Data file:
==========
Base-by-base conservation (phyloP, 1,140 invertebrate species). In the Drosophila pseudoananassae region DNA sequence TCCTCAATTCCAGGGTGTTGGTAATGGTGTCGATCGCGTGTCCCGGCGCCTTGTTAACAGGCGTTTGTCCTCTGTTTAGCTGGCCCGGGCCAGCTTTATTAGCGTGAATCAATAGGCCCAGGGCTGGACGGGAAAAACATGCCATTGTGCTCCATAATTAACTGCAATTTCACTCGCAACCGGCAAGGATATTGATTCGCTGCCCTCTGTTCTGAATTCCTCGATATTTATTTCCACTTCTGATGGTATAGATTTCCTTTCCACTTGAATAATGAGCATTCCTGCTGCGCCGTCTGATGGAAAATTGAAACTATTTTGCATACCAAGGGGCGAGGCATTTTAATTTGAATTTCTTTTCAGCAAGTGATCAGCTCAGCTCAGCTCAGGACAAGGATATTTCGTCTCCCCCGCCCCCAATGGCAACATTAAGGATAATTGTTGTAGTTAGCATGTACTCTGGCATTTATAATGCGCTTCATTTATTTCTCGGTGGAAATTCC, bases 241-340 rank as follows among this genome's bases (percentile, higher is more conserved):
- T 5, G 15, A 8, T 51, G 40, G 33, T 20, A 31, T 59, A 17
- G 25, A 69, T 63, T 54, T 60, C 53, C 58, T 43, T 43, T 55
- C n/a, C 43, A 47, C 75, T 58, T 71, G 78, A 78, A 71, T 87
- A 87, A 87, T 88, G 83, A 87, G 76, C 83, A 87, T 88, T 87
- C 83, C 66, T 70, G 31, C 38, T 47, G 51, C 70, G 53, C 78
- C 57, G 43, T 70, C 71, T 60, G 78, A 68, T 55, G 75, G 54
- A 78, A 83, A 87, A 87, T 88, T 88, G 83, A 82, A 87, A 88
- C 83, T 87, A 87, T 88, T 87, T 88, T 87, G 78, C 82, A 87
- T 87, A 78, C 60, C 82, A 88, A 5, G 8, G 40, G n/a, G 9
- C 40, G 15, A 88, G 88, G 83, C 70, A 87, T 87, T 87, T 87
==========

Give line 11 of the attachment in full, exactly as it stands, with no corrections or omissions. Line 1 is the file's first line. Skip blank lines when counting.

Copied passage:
- C 40, G 15, A 88, G 88, G 83, C 70, A 87, T 87, T 87, T 87